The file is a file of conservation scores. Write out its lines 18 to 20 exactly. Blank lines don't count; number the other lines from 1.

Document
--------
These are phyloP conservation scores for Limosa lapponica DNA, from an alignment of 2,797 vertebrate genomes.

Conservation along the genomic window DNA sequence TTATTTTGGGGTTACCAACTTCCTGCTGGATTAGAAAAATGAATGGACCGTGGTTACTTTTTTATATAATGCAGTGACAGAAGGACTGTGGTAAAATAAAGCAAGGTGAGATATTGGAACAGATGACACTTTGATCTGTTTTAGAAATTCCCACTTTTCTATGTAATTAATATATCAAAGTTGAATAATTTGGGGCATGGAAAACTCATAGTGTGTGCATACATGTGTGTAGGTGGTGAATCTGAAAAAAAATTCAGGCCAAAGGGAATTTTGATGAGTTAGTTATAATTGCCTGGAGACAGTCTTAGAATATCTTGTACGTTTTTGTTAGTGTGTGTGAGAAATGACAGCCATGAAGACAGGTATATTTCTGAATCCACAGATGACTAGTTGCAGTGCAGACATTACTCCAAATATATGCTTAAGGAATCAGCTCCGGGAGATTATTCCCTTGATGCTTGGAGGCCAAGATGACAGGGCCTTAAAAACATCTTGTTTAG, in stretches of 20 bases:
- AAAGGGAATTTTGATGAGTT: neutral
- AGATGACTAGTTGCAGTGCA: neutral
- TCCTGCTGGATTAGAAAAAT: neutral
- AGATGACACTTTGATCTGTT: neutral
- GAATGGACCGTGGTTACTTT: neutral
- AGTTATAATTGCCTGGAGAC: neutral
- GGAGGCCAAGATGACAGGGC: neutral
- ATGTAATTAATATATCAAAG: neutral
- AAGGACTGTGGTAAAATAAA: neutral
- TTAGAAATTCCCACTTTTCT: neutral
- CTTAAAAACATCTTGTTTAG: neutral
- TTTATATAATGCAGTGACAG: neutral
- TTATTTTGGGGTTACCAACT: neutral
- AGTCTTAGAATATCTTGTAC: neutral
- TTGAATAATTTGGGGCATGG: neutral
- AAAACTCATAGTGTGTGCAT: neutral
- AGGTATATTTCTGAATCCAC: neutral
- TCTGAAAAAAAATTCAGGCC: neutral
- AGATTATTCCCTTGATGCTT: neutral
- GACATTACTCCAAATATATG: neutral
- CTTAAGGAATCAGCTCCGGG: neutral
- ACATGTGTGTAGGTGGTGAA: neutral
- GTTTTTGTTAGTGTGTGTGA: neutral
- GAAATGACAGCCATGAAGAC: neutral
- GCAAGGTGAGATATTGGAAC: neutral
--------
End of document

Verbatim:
- AAAACTCATAGTGTGTGCAT: neutral
- AGGTATATTTCTGAATCCAC: neutral
- TCTGAAAAAAAATTCAGGCC: neutral